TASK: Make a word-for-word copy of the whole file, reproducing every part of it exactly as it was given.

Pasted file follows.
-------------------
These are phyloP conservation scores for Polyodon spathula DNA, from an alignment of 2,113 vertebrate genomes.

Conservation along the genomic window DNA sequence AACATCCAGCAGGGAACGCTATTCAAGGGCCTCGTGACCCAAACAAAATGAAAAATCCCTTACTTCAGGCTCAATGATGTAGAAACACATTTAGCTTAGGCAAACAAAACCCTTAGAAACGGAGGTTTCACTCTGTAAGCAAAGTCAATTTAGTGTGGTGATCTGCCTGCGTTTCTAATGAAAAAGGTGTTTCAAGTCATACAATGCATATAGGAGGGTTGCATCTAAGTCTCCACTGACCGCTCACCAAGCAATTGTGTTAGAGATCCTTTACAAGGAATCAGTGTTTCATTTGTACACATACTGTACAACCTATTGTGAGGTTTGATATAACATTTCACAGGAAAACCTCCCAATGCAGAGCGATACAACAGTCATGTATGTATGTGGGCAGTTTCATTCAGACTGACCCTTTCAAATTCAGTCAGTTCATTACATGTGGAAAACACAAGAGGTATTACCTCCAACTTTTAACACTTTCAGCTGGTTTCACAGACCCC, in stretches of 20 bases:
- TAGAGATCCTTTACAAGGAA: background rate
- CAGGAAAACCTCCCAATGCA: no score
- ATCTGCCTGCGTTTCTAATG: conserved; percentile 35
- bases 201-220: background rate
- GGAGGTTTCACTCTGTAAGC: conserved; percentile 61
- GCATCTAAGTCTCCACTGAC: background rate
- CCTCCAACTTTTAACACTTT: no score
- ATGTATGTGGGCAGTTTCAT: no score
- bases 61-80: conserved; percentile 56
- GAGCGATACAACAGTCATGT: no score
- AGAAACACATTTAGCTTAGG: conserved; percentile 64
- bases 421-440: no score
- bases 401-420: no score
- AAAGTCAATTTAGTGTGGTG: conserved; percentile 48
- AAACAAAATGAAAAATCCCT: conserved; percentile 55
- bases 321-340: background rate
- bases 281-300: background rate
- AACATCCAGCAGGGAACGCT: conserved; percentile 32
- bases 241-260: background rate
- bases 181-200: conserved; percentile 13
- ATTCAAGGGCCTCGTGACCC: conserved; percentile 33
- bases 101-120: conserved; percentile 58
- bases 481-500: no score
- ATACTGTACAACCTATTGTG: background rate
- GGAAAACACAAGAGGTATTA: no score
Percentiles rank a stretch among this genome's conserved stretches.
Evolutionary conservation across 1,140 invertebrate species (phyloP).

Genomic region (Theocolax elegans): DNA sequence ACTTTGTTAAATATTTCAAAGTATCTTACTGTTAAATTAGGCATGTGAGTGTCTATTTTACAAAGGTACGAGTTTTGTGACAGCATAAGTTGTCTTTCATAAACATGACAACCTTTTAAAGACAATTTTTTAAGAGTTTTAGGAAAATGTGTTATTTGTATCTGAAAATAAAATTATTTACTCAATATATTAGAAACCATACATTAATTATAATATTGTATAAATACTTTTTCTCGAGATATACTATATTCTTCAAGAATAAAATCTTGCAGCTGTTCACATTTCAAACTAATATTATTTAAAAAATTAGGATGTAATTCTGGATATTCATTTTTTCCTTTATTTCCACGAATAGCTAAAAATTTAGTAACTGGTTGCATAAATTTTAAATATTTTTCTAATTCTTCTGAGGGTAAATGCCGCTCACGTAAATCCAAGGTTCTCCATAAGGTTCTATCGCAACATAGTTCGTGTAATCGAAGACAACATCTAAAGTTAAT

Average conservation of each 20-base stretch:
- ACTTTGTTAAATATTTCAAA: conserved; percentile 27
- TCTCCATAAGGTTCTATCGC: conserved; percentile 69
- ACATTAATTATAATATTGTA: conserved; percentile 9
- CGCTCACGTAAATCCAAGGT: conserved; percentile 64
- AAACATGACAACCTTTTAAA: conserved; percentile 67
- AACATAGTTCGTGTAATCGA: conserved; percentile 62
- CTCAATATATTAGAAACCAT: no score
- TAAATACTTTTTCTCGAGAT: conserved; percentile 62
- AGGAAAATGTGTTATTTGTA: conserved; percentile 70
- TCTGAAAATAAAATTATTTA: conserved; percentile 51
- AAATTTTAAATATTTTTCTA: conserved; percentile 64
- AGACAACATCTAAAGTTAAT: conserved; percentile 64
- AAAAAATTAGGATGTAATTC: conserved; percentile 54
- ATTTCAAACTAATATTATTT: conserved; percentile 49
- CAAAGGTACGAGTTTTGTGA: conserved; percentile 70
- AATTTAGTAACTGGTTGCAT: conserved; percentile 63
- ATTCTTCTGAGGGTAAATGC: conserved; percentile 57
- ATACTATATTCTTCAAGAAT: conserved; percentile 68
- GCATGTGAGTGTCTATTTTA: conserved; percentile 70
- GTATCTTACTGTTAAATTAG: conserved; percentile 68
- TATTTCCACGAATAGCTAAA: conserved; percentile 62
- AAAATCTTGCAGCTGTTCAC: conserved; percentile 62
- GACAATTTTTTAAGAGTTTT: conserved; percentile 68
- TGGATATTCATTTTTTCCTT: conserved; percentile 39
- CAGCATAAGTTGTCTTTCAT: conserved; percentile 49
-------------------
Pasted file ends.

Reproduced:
These are phyloP conservation scores for Polyodon spathula DNA, from an alignment of 2,113 vertebrate genomes.

Conservation along the genomic window DNA sequence AACATCCAGCAGGGAACGCTATTCAAGGGCCTCGTGACCCAAACAAAATGAAAAATCCCTTACTTCAGGCTCAATGATGTAGAAACACATTTAGCTTAGGCAAACAAAACCCTTAGAAACGGAGGTTTCACTCTGTAAGCAAAGTCAATTTAGTGTGGTGATCTGCCTGCGTTTCTAATGAAAAAGGTGTTTCAAGTCATACAATGCATATAGGAGGGTTGCATCTAAGTCTCCACTGACCGCTCACCAAGCAATTGTGTTAGAGATCCTTTACAAGGAATCAGTGTTTCATTTGTACACATACTGTACAACCTATTGTGAGGTTTGATATAACATTTCACAGGAAAACCTCCCAATGCAGAGCGATACAACAGTCATGTATGTATGTGGGCAGTTTCATTCAGACTGACCCTTTCAAATTCAGTCAGTTCATTACATGTGGAAAACACAAGAGGTATTACCTCCAACTTTTAACACTTTCAGCTGGTTTCACAGACCCC, in stretches of 20 bases:
- TAGAGATCCTTTACAAGGAA: background rate
- CAGGAAAACCTCCCAATGCA: no score
- ATCTGCCTGCGTTTCTAATG: conserved; percentile 35
- bases 201-220: background rate
- GGAGGTTTCACTCTGTAAGC: conserved; percentile 61
- GCATCTAAGTCTCCACTGAC: background rate
- CCTCCAACTTTTAACACTTT: no score
- ATGTATGTGGGCAGTTTCAT: no score
- bases 61-80: conserved; percentile 56
- GAGCGATACAACAGTCATGT: no score
- AGAAACACATTTAGCTTAGG: conserved; percentile 64
- bases 421-440: no score
- bases 401-420: no score
- AAAGTCAATTTAGTGTGGTG: conserved; percentile 48
- AAACAAAATGAAAAATCCCT: conserved; percentile 55
- bases 321-340: background rate
- bases 281-300: background rate
- AACATCCAGCAGGGAACGCT: conserved; percentile 32
- bases 241-260: background rate
- bases 181-200: conserved; percentile 13
- ATTCAAGGGCCTCGTGACCC: conserved; percentile 33
- bases 101-120: conserved; percentile 58
- bases 481-500: no score
- ATACTGTACAACCTATTGTG: background rate
- GGAAAACACAAGAGGTATTA: no score
Percentiles rank a stretch among this genome's conserved stretches.
Evolutionary conservation across 1,140 invertebrate species (phyloP).

Genomic region (Theocolax elegans): DNA sequence ACTTTGTTAAATATTTCAAAGTATCTTACTGTTAAATTAGGCATGTGAGTGTCTATTTTACAAAGGTACGAGTTTTGTGACAGCATAAGTTGTCTTTCATAAACATGACAACCTTTTAAAGACAATTTTTTAAGAGTTTTAGGAAAATGTGTTATTTGTATCTGAAAATAAAATTATTTACTCAATATATTAGAAACCATACATTAATTATAATATTGTATAAATACTTTTTCTCGAGATATACTATATTCTTCAAGAATAAAATCTTGCAGCTGTTCACATTTCAAACTAATATTATTTAAAAAATTAGGATGTAATTCTGGATATTCATTTTTTCCTTTATTTCCACGAATAGCTAAAAATTTAGTAACTGGTTGCATAAATTTTAAATATTTTTCTAATTCTTCTGAGGGTAAATGCCGCTCACGTAAATCCAAGGTTCTCCATAAGGTTCTATCGCAACATAGTTCGTGTAATCGAAGACAACATCTAAAGTTAAT

Average conservation of each 20-base stretch:
- ACTTTGTTAAATATTTCAAA: conserved; percentile 27
- TCTCCATAAGGTTCTATCGC: conserved; percentile 69
- ACATTAATTATAATATTGTA: conserved; percentile 9
- CGCTCACGTAAATCCAAGGT: conserved; percentile 64
- AAACATGACAACCTTTTAAA: conserved; percentile 67
- AACATAGTTCGTGTAATCGA: conserved; percentile 62
- CTCAATATATTAGAAACCAT: no score
- TAAATACTTTTTCTCGAGAT: conserved; percentile 62
- AGGAAAATGTGTTATTTGTA: conserved; percentile 70
- TCTGAAAATAAAATTATTTA: conserved; percentile 51
- AAATTTTAAATATTTTTCTA: conserved; percentile 64
- AGACAACATCTAAAGTTAAT: conserved; percentile 64
- AAAAAATTAGGATGTAATTC: conserved; percentile 54
- ATTTCAAACTAATATTATTT: conserved; percentile 49
- CAAAGGTACGAGTTTTGTGA: conserved; percentile 70
- AATTTAGTAACTGGTTGCAT: conserved; percentile 63
- ATTCTTCTGAGGGTAAATGC: conserved; percentile 57
- ATACTATATTCTTCAAGAAT: conserved; percentile 68
- GCATGTGAGTGTCTATTTTA: conserved; percentile 70
- GTATCTTACTGTTAAATTAG: conserved; percentile 68
- TATTTCCACGAATAGCTAAA: conserved; percentile 62
- AAAATCTTGCAGCTGTTCAC: conserved; percentile 62
- GACAATTTTTTAAGAGTTTT: conserved; percentile 68
- TGGATATTCATTTTTTCCTT: conserved; percentile 39
- CAGCATAAGTTGTCTTTCAT: conserved; percentile 49